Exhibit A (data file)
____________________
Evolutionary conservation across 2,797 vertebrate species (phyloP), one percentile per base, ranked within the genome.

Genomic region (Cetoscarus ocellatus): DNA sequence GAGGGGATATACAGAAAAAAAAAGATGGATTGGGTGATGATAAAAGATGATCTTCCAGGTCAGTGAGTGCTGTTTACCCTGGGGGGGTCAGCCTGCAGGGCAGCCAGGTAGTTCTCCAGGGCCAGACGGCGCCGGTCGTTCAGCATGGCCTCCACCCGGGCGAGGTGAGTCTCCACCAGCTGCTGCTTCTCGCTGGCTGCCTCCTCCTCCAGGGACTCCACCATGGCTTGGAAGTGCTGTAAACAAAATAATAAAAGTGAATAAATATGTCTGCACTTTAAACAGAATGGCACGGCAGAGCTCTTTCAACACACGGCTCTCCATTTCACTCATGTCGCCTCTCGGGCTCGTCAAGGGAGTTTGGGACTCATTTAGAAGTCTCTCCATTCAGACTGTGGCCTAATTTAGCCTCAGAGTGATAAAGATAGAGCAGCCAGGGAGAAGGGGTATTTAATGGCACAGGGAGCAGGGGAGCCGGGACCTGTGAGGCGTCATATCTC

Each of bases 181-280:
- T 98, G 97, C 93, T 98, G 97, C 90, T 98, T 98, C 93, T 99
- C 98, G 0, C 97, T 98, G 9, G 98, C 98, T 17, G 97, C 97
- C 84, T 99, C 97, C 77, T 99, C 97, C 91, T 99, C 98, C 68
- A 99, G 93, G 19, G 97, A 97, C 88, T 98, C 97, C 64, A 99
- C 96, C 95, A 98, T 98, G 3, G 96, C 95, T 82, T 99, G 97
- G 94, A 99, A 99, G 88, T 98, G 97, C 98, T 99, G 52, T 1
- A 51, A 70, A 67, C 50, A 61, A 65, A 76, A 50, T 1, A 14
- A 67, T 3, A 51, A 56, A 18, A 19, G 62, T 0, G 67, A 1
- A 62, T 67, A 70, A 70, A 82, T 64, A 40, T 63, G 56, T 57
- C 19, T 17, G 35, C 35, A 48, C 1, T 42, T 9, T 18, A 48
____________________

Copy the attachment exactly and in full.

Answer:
Evolutionary conservation across 2,797 vertebrate species (phyloP), one percentile per base, ranked within the genome.

Genomic region (Cetoscarus ocellatus): DNA sequence GAGGGGATATACAGAAAAAAAAAGATGGATTGGGTGATGATAAAAGATGATCTTCCAGGTCAGTGAGTGCTGTTTACCCTGGGGGGGTCAGCCTGCAGGGCAGCCAGGTAGTTCTCCAGGGCCAGACGGCGCCGGTCGTTCAGCATGGCCTCCACCCGGGCGAGGTGAGTCTCCACCAGCTGCTGCTTCTCGCTGGCTGCCTCCTCCTCCAGGGACTCCACCATGGCTTGGAAGTGCTGTAAACAAAATAATAAAAGTGAATAAATATGTCTGCACTTTAAACAGAATGGCACGGCAGAGCTCTTTCAACACACGGCTCTCCATTTCACTCATGTCGCCTCTCGGGCTCGTCAAGGGAGTTTGGGACTCATTTAGAAGTCTCTCCATTCAGACTGTGGCCTAATTTAGCCTCAGAGTGATAAAGATAGAGCAGCCAGGGAGAAGGGGTATTTAATGGCACAGGGAGCAGGGGAGCCGGGACCTGTGAGGCGTCATATCTC

Each of bases 181-280:
- T 98, G 97, C 93, T 98, G 97, C 90, T 98, T 98, C 93, T 99
- C 98, G 0, C 97, T 98, G 9, G 98, C 98, T 17, G 97, C 97
- C 84, T 99, C 97, C 77, T 99, C 97, C 91, T 99, C 98, C 68
- A 99, G 93, G 19, G 97, A 97, C 88, T 98, C 97, C 64, A 99
- C 96, C 95, A 98, T 98, G 3, G 96, C 95, T 82, T 99, G 97
- G 94, A 99, A 99, G 88, T 98, G 97, C 98, T 99, G 52, T 1
- A 51, A 70, A 67, C 50, A 61, A 65, A 76, A 50, T 1, A 14
- A 67, T 3, A 51, A 56, A 18, A 19, G 62, T 0, G 67, A 1
- A 62, T 67, A 70, A 70, A 82, T 64, A 40, T 63, G 56, T 57
- C 19, T 17, G 35, C 35, A 48, C 1, T 42, T 9, T 18, A 48